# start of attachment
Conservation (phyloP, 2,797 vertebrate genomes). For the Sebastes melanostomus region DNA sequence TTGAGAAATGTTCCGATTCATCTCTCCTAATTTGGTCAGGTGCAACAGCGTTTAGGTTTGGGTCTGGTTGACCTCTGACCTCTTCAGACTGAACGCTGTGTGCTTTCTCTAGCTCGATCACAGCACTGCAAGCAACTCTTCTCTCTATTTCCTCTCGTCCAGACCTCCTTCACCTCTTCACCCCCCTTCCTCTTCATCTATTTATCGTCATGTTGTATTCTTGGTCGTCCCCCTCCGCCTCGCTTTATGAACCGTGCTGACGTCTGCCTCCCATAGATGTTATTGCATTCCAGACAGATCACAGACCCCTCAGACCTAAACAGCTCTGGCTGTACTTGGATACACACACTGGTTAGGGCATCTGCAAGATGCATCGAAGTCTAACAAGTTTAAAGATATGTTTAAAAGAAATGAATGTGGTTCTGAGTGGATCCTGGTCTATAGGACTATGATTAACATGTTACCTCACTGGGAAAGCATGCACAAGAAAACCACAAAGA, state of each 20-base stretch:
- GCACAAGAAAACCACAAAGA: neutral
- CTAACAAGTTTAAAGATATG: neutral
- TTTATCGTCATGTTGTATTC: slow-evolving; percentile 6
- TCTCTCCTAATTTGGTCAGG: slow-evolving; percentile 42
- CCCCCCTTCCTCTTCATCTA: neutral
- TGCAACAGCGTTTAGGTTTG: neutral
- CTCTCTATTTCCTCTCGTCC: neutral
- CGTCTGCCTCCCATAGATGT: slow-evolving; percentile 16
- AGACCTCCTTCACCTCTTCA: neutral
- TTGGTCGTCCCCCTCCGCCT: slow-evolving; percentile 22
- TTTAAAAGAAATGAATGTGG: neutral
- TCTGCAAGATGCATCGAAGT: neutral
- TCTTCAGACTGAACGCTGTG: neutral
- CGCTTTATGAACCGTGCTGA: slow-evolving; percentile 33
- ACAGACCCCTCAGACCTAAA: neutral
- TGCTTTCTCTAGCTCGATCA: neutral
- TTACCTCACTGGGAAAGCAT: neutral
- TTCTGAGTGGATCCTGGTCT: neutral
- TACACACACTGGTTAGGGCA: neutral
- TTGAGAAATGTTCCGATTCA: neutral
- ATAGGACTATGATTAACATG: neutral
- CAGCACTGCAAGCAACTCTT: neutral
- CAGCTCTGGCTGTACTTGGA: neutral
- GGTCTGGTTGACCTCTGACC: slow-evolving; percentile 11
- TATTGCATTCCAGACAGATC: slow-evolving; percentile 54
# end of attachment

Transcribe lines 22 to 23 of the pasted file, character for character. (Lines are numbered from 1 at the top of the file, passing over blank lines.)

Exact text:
- ATAGGACTATGATTAACATG: neutral
- CAGCACTGCAAGCAACTCTT: neutral